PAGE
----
Anjali Mahtani Couture Lenghas
Vaisakhi 1699, Guru Gobind Singh made a revolutionary move.
He gave us our royalty.
My brothers were made Singhs, princes in my Father’s Court,
My sisters were elevated high to Kaurs:
Kaur from the Rajasthani Kanwar or Kauwar
Kaur denoting an heir to the throne
Kaur who rises among the Singhs as an equal,
Yet we have let our Pitaa Ji down.
My sisters have been subjugated and many subjugate themselves.
I see a hierarchy made of women
Based on what they choose to wear on their heads.
Have you forgotten that we are the faith of Sangat?
Opening ourselves up to the entire community,
No matter what their personal practices are?
Have you forgotten that we are the faith of Pangat?
Where prince and pauper sit side by side as equals,
Where there is no low,
Where there is no high, but the Highest One?
Have you forgotten why the Khalsa was sent down?
Have you forgotten our vow to not tolerate subjugation?
Then how can you judge a sister solely on how she looks?
You judge her for her makeup,
But you do not see her love for her Guru.
You judge her for letting down her hair,
But you do not see the hours of seva she has done.
You judge her for not wearing a dastaar,
Yet you yourself have not looked into your own inequities.
Here’s a fact that will shock you:
NO ONE IS PERFECT!!!
We fail, yes, yet we strive.
Sikhi is path, not a destination.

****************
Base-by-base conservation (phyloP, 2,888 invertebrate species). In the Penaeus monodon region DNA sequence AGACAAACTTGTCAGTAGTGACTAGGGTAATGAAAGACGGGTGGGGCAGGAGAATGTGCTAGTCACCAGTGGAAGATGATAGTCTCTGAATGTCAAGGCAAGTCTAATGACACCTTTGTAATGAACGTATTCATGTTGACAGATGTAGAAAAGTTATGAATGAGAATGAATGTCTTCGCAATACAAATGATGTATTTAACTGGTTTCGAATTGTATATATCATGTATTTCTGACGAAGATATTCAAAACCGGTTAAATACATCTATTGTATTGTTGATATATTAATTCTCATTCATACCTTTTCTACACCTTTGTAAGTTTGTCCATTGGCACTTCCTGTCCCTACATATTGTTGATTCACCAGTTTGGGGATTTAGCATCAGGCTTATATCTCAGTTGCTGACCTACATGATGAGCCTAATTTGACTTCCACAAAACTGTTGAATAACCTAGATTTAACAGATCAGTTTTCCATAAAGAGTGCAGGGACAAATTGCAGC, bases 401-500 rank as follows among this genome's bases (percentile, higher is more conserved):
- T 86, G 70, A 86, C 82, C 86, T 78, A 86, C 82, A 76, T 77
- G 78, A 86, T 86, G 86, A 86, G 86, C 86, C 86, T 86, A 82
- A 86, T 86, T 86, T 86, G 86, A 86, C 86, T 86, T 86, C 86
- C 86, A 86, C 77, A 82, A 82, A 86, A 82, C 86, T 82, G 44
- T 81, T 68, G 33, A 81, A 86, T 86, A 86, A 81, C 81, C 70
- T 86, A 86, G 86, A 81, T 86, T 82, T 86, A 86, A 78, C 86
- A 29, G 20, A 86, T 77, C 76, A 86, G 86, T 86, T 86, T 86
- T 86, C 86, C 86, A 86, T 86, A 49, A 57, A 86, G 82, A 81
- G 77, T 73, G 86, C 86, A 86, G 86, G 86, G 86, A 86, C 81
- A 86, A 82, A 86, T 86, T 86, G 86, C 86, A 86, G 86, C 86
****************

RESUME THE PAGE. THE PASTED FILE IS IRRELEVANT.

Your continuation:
A Kaur does not have one static look, yet she is a testament to a pluralistic yet united group of fierce women:
My sister with her beautiful hair let down is a Kaur,
My sister with her hair in a majestic bun is a Kaur,
My sister with her regal dupatta sitting on her head is a Kaur,
My sister with her rumaal tied proudly is a Kaur,
My sister with her dumalla hailing the Glory of Guru is a Kaur.
I will not stand for anyone who judges a sister due to her looks.
I will not stand for anyone telling her she is not a Kaur.
I will not stand for anyone telling her she cannot be happy with herself.
Being a Kaur is not about the appearance:
It is about declaring self-sovereignty,
It is about self-empowerment,
It is a state of mind.
I will forever stand for my sisters’ right to be exactly who she is on her own terms, and if that makes me a manmukh in your eyes, so be it.
My Guru is too loving and too open for the possibility of His Panth to be so narrow and so close-minded.
i love that book the fault in our wallflowers
The Golden Temple (aka Harmandir Sahib or Darbar Sahib) is situated in Amristar, India and attracts Sikhs from not only all over India but also the entire world. The Golden Temple is the holiest shrine of the Sikh religion, and during the daily meal time an estimated 80,000 people receive free food. The Golden Temple is open not only to the Sikhs but people of all other religions. On average, 350,000-400,000 people visit the Golden Temple every day. On occasions like Amavasya, Sakranth, Diwali, Vaisakhi, and Guruparv, the turnout increases considerably. According to temple officials, around 1 to 1.5 million people visit the temple on these days. The Sikh religion, which emerged in the Punjab region about 500 years ago, rejects the social hierarchies of caste, a precept of Hinduism. The four entrance doors (North, East, South, West) of the Golden Temple signifies Sikhism’s acceptance of people of all walks of life regardless of caste, race, or religion. The principle of equality is enshrined in the langar, where everyone eats together sitting on the floor, regardless of social status. The Golden Temple’s dome is said to be gilded with 750 kilograms of pure gold.
Sant Jarnail Singh Bhindranwale | Available on canvas
A german soldier sitting on the head of a statue of Stalin